ALVARO BLASCO, a Spanish and Irish solicitor working and living in Ireland, answers some of the most common questions in relation to property owners in Spain.
Q: Is now a good time to buy property in Spain? Or shall I wait one or two years?
A:Well not many people could see the crisis coming and nobody knows when it will be over but the prices are definitely much lower now.
I believe it’s great time to buy as there have never been so many good opportunities for bargains out there. However, I think that the prices will still go down or stabilise next few years.
We are in a buyer’s market, and those in the strongest position to take advantage are cash buyers or people who can finance up to 50 per cent of the transaction with their own equity.
The oversupply of the market, the difficulties of many owners to maintain a second property and the liited access to credit means there are lots of bargains out there.
The fact that many builders, developers and purchasers cannot or will not be able to comply with their contractual obligations also brings a wide range of very interesting opportunities for potential buyers.
Q: We are considering buying a house in Spain, should we buy a second hand or off the plan?
A: It all depends on what your real needs are and if you have already a house in mind.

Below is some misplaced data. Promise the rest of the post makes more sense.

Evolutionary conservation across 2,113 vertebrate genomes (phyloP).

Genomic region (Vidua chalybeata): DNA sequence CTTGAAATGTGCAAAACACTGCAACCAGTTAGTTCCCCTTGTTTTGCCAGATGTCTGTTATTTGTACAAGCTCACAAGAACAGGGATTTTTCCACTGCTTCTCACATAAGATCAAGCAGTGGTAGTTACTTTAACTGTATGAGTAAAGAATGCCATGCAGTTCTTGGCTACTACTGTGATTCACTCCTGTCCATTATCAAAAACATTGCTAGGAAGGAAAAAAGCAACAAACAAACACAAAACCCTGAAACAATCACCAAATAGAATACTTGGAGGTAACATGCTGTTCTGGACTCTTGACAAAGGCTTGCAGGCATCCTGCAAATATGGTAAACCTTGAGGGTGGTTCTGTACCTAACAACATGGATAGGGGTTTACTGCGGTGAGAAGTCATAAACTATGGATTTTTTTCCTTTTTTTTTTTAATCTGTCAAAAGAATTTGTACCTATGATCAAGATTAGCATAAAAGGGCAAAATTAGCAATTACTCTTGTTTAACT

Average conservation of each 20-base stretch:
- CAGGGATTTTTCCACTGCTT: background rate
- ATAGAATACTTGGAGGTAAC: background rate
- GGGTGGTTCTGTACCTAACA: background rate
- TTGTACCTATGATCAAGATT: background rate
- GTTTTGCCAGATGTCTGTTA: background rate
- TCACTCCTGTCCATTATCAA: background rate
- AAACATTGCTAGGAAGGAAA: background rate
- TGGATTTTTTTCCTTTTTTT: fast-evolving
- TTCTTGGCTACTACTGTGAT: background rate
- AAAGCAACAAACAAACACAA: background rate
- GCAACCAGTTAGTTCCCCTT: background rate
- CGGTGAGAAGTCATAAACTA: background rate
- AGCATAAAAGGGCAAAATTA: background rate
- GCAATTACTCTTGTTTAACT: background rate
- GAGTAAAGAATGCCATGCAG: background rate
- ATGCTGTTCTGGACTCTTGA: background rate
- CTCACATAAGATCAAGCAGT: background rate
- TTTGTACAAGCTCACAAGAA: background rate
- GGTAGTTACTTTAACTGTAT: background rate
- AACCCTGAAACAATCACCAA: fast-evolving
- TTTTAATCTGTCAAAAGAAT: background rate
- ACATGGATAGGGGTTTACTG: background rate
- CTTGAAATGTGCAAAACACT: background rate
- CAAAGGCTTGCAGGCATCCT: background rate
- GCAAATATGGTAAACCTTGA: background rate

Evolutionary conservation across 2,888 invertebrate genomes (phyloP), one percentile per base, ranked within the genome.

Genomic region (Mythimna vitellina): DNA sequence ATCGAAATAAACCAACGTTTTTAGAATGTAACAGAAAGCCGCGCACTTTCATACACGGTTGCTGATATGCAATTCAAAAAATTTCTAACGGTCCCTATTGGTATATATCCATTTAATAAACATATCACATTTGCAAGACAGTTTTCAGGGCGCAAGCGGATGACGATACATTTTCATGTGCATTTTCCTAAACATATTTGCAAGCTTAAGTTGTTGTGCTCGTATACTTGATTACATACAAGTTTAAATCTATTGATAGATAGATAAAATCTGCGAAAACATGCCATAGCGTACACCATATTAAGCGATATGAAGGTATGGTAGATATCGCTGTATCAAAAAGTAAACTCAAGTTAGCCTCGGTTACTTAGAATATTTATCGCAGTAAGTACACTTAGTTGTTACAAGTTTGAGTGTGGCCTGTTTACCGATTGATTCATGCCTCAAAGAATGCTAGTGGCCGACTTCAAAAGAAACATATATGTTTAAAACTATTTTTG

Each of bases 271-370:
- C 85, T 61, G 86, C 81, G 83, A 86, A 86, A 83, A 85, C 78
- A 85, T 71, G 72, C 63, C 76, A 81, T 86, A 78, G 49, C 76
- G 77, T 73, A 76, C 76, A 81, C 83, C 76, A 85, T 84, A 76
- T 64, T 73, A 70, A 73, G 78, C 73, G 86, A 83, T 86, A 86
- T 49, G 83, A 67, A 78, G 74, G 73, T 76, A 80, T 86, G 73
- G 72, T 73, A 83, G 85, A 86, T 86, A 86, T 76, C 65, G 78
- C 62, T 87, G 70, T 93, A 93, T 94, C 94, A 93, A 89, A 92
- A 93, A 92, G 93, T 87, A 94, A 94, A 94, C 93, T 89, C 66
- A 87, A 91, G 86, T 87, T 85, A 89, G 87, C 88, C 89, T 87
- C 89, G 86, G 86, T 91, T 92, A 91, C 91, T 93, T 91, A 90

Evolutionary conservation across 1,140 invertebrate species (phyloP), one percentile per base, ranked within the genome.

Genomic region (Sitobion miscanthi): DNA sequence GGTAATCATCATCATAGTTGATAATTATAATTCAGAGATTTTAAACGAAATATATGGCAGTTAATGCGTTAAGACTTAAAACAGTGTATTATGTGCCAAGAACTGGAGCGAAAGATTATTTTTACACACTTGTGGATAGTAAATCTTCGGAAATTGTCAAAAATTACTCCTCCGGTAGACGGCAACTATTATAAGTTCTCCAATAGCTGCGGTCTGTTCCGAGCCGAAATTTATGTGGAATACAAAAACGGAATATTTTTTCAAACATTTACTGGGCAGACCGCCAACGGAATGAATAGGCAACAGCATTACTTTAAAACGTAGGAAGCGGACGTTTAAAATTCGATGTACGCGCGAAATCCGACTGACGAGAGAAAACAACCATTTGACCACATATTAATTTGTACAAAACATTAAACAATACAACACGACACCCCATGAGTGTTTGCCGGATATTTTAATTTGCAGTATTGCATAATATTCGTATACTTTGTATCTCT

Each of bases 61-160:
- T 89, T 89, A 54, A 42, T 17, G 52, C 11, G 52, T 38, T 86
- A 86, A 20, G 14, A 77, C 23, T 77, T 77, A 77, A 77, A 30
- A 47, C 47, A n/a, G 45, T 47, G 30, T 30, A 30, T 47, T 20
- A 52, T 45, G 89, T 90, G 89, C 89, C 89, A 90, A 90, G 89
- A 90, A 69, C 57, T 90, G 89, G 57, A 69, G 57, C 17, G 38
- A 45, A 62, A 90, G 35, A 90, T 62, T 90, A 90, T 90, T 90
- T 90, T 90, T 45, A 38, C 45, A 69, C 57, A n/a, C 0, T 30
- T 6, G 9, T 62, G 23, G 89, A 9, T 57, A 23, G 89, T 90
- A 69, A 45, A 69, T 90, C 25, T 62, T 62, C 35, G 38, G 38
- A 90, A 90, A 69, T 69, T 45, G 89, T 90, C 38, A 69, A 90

The most important thing is not to rush, as the good options available now will be there for a considerable time.
In general the second hand property market is currently a much safer option. It’s probably easier to find a seller who is offering a house for a more affordable price.
With many builders and developers heavily in debt with banks and suppliers they’re ability to reduce prices will be generally more difficult, but there’s also the advantage of dealing with a reliable developer.
Another advantage is that the total cost of buying second hand is slightly cheaper that off plan. With second hand you generally pay transfer tax at a rate of seven per cent and off the plan you pay VAT (at seven per cent) plus stamp duty, normally at a rate of one per cent.
These taxes are even lower when buying in Canarias Island. However, a survey is a must when buying a second hand property, not only to know the market value but also the real estate of the house.
Q: A few years ago I bought a house with my husband as joint owners and now that we have separated I would like to buy him out. What would be the most profitable way to do so considering that I might need to increase the capital of my current mortgage? Would you advise a ‘novation’ or a ‘subrogation’ with my current bank? And what if I change to another bank, what would I have to do?
A: The removal of the joint ownership by transferring the 50 per cent of the property to the other co-owner has in Spain a lower tax burden than normal transaction with taxes at a rate generally of just 1 per cent..
Apart from that you will have to renegotiate with your bank the terms and conditions of the mortgage, depending on your financial needs.
It’s a good idea anyway to shop around with another financial provider to see it a new loan with another bank is the most profitable option.
The banks are more demanding of new clients by obliging them to pay different commissions and also by incorporating to the loan offer different collateral products such us insurances, credit cards, savings account, etc. So it’s important before making your mind up to have an exact idea of the global cost of each of your financial options.